Nasty Letters To Crooked Politicians

As we enter a new era of politics, we hope to see that Obama has the courage to fight the policies that Progressives hate. Will he have the fortitude to turn the economic future of America to help the working man? Or will he turn out to be just a pawn of big money, as he seems to be right now.

Wednesday, August 06, 2008

One less T-bone in the food chain
Gene Lyons

Posted on Wednesday, August 6, 2008

Maybe it’s fitting that I became a cattleman of sorts about the same
time that President Bush dropped the cowboy act. As predicted here, Bush
confirmed that he and Laura will move to a posh Dallas neighborhood
after a relieved nation watches them leave the White House next January.
How long before the Crawford ranch, acquired in 1999 for transparently
political purposes, goes on the market? The correct answer: Who cares?
Besides, this column is about Layla, the Charolais wonder calf. I was
recently out for an afternoon ride on Rusty, my quarter horse, when we
came upon my neighbor, who rents my pasture for his cattle. One of his
cows had given birth to twin calves. Not good. They’re often premature,
undersized and weak. The mother’s likely to choose the stronger calf and
leave the other to die—bovine Darwinism. Paul was trying to coax the
little white heifer, all spindly legs and big brown eyes, to stand and
nurse from her mother’s teats. Without fresh mother’s milk, colostrum,
she wouldn’t get antibodies needed to survive. He wasn’t having much
luck. The heifer’s mother was already showing signs of ignoring her for
the stronger bull calf.

When I rode back later, the herd had moved on. The little heifer lay
alone under some trees. After sundown, she’d basically be coyote bait.
Rusty and I tried herding the mother back to her. Anxious to protect her
other calf, however, the mother cow—all 1500 pounds of her was spoiling
for a fight.

Rusty’s no cutting horse and I’m no cowboy, so I put him up, drove out
in my truck, picked the heifer up and tried setting her on her feet
among the herd. Her mother actually ran. Tottering along bawling, the
little heifer tried to nurse other cows, which kicked her.

I volunteered to bottle-feed her if Paul would teach me. He allowed as
how she’d be mine if I could keep her alive, which he doubted. He and
his wife came by to show me the ropes.

By morning, she was substantially weaker, unable to stand, barely able
to nurse a bottle. Paul showed me how to tube-feed, inserting a plastic
tube down her throat and pouring milk into a hotwater bottle hung from a

Like every cattleman I talked to, he was fatalistic.

“I don’t know if I’d fool with it,” he’d say. “It’s 90 percent she’ll be
dead by morning.”

Indeed, when I carried her into the stall we prepared for her, the
little heifer hung limp in my arms. She couldn’t stand. Yet when I’d
force the feeding tube into her esophagus, she’d struggle against the
insult. I felt she was a fighter. I felt she wanted to live.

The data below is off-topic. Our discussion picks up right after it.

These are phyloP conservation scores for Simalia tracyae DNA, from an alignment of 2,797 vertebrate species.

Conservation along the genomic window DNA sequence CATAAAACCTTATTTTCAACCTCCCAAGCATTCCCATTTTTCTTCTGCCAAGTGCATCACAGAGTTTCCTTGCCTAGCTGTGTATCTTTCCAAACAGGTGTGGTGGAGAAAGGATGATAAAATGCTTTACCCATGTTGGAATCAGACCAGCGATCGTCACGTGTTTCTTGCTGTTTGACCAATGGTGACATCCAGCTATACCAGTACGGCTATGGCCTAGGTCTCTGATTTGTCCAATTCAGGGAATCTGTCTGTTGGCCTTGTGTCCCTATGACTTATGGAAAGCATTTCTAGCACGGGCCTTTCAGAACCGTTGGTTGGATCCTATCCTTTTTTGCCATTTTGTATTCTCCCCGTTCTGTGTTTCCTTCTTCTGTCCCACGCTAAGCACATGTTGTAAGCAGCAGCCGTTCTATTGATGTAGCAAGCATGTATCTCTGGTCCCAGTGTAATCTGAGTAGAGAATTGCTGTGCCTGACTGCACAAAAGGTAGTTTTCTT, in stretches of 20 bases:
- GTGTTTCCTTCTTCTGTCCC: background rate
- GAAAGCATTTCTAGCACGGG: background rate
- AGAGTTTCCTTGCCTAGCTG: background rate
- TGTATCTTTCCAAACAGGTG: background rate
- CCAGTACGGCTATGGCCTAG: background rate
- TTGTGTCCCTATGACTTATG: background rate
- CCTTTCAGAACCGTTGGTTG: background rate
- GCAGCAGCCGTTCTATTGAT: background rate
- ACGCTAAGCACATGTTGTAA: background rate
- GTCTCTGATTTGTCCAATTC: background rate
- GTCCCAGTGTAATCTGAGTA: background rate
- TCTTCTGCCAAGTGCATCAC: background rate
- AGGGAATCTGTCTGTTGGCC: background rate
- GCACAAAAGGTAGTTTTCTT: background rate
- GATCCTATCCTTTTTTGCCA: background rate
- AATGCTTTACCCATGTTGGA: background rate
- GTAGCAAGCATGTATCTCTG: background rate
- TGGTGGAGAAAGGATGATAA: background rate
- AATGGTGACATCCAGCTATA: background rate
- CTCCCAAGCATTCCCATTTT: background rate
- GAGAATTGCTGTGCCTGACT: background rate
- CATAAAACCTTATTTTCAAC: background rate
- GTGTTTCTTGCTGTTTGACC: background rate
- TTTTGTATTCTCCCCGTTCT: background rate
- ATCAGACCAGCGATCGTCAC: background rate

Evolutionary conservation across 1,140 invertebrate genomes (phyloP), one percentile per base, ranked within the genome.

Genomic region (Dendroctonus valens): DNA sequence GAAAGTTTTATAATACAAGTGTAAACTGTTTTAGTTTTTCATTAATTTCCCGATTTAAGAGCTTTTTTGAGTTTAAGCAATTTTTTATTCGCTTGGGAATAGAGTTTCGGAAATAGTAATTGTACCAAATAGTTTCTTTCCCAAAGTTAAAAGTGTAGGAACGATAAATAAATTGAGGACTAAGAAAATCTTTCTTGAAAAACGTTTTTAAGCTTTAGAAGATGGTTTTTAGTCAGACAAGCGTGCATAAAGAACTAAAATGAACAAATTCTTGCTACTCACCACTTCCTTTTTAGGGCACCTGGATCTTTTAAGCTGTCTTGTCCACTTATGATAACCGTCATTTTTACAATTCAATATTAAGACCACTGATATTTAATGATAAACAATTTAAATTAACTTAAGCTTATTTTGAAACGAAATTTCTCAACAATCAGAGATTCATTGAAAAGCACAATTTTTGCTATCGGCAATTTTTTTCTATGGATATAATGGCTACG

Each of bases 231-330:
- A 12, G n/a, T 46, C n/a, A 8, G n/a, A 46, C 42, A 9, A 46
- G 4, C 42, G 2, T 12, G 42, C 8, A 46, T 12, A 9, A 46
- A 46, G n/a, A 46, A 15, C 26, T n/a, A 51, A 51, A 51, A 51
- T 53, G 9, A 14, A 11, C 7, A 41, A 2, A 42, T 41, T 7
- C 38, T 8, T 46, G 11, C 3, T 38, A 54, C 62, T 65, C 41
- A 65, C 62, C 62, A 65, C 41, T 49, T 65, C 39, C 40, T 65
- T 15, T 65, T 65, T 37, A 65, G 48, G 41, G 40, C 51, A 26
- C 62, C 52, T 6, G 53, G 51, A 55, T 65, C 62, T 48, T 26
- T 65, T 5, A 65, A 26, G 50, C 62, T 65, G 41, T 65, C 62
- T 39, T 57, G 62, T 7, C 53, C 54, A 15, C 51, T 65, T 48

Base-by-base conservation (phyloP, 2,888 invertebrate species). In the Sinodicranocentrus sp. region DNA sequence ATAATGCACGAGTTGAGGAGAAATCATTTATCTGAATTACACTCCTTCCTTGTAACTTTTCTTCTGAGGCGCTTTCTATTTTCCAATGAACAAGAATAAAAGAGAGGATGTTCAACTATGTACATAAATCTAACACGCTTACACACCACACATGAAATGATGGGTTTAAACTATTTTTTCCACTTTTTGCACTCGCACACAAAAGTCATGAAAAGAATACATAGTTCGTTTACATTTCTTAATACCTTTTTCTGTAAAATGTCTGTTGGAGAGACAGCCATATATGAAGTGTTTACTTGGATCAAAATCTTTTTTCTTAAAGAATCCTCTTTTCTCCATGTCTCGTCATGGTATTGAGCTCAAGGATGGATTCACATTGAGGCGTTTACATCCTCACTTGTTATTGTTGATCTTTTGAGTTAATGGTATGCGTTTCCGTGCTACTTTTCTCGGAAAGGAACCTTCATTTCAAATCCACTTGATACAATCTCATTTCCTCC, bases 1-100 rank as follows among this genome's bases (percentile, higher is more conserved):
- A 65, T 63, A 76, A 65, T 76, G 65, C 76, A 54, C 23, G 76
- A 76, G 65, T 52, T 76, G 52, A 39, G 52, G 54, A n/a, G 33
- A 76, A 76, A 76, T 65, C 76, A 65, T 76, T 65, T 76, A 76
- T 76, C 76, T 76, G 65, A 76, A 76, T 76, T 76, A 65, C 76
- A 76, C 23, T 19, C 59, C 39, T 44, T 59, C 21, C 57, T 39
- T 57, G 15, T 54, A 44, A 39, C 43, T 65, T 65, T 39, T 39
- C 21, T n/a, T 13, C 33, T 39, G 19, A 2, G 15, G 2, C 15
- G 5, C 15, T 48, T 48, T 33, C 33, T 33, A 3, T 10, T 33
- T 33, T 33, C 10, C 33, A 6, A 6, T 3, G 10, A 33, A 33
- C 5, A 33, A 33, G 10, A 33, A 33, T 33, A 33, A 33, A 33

On the third day, I drove off to fetch frozen colostrum on what I feared
was a fool’s errand. I half expected to find her dead when I returned.
Instead, she was standing, sniffing noses with Fred the basset hound.

“Ah like to cried,” country folks say, meaning they almost did. There
was no almost about it. The little white heifer with the knobby knees,
huge brown eyes, spoonlike ears and amazing vitality had entered my
heart. It was also a minor revelation seeing laconic cattlemen driving
all over three counties to fetch what I needed to keep her alive:
colostrum, antibiotics, vitamin B-12, steroids.

I named her Layla, after the Eric Clapton song. The extended melodic
piano and guitar ride at the end has often brought tears to my wife’s
eyes. Besides, Layla definitely had me on my knees, feeding her a

Next she went blind. It was probably congenital, possibly an auto-immune
reaction to foreign colostrum, veterinarians thought. Treating it was
probably hopeless. However, if I had a safe pasture where she wouldn’t
drown or walk off a cliff—I do—she and a companion calf might live 20

They tried steroids anyway. Over three days, the white cloud over her
eyes vanished. She began playing chase with the dogs, who somehow knew
not to nip her. The two Great Pyrenees are over the moon happy that
there’s finally something on this place that needs guarding—unlike the
horses, which mildly resent their efforts. They let Layla nurse at their
ears. At six weeks, Layla appears to think she’s a basset hound,
although she knows I’m her mother. She definitely knows where the milk’s
kept—inside the house—so she spends lots of time on the front porch,
snoozing with the dogs and mooing for supper. I’d been told that cows
had strongly marked personalities, but I had no clue. My own feelings
about this little calf, one among thousands in a county inhabited by far
more cows than people, have surprised me. Have I given up T-bones? Not
yet. Layla, however, will never enter the food chain.

—–––––•–––––—Free-lance columnist Gene Lyons is a Little Rock author and
recipient of the National Magazine Award.


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